I want to talk about sets in JavaScript because they’ve helped me out a couple times and they seem to be less known than some of JS’s other object types. As you may know, many of JS’s seemingly different data types are just types of objects. For instance, arrays are a type of object. Like arrays, sets let you hold a collection of data, have a size/length property, and are iterable. Unlike objects or arrays, sets can’t return specific values from their collection with bracket notation, but most importantly, they can’t hold duplicate data; this is their main feature! You can use this property to easily filter user input or arrays into just unique data.

To make a set you can use its constructor method:

That last set illustrates the “magic” of sets. They don’t throw errors for having duplicates, but more preferably they prevent duplicate data from being added to their contents.

Sets have several useful and straightforward methods built in, as well:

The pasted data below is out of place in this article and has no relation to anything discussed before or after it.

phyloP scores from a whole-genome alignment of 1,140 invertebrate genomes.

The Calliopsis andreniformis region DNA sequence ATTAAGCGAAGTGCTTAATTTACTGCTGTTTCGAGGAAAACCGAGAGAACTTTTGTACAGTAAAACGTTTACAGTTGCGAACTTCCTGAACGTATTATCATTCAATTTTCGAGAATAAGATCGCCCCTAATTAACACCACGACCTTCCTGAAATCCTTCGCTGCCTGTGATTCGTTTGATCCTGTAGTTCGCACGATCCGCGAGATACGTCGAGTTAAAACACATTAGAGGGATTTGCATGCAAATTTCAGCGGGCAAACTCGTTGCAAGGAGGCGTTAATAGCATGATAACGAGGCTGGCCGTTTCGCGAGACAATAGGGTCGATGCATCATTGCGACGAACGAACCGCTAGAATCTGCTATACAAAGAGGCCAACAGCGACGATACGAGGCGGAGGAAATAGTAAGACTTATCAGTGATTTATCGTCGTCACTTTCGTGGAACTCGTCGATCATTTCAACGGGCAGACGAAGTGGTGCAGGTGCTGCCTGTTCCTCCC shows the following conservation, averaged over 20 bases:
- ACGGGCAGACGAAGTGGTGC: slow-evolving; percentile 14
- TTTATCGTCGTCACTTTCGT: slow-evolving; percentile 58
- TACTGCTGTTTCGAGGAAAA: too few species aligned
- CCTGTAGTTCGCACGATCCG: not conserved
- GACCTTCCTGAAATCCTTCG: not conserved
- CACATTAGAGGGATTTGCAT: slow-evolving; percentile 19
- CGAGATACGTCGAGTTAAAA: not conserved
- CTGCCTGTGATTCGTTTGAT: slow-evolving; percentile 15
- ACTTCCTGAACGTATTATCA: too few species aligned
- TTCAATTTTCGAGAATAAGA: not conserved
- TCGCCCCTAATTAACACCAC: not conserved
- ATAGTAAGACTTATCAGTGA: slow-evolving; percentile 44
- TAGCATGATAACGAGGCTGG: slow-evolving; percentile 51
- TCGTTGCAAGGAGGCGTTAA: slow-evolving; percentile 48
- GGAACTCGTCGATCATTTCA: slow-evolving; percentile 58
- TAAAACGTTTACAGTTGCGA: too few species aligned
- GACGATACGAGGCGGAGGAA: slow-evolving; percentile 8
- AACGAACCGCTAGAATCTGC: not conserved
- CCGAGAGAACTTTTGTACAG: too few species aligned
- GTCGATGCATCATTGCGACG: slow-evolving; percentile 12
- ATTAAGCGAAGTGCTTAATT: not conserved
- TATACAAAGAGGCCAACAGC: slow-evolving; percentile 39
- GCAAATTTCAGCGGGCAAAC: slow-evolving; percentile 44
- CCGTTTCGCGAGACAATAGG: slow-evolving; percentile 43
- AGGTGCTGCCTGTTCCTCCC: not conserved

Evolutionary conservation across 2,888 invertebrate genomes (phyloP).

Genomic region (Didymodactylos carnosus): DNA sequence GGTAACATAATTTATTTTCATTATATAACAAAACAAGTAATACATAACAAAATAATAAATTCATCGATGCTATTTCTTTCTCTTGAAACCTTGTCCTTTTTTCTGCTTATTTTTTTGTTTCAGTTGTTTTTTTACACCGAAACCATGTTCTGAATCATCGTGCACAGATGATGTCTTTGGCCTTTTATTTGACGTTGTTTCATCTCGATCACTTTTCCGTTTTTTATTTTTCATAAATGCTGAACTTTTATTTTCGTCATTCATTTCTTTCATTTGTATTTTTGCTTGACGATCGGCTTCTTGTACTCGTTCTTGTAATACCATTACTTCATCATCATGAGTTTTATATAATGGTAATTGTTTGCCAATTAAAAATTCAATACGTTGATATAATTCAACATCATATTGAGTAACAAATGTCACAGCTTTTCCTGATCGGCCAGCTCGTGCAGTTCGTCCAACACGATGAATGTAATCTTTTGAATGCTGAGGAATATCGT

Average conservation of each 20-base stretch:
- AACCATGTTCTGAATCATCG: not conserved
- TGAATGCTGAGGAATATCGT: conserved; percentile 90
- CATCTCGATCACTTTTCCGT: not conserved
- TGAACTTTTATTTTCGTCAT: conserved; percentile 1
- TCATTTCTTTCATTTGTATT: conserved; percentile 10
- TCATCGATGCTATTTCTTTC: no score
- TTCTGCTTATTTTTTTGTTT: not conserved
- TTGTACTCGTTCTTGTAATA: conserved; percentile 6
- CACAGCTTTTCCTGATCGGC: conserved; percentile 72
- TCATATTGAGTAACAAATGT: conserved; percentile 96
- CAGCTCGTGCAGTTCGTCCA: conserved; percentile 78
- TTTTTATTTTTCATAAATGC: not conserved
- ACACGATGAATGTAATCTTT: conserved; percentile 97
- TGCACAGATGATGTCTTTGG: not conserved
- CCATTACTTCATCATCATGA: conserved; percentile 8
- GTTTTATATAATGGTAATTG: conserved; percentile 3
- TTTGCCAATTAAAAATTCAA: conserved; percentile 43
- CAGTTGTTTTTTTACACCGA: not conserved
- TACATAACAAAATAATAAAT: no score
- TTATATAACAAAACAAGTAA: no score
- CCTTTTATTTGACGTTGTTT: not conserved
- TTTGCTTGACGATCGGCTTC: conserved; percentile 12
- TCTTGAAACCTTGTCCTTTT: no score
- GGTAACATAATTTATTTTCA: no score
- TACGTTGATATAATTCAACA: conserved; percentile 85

Sets also a have a few different iteration methods available to them, but several of them are redundant:

If you’re familiar with ruby, you might fondly recall the array method uniq which would return an array without duplicates. JavaScript has no such method built in to its arrays, but sets offer possibly the simplest way to reach the same solution. The contents of an array can be put into a set, which will in turn remove its duplicates. Then the contents of the set can be put into an array again:

You can go one step further and incorporate sets in your functions if you want to prevent duplicates to begin with. Imagine a function meant to collect user input from an event that you only want unique inputs from:

There’s plenty of other valid ways to accomplish this kind of data filtering too, but if you’ve didn’t know about sets before or if you hadn’t considered using them, then perhaps now you can see the kinds of solutions it offers. The next time time you need unique data, give sets a try! I hope you found this helpful.

Aspiring software engineer with almost no experience applying logic

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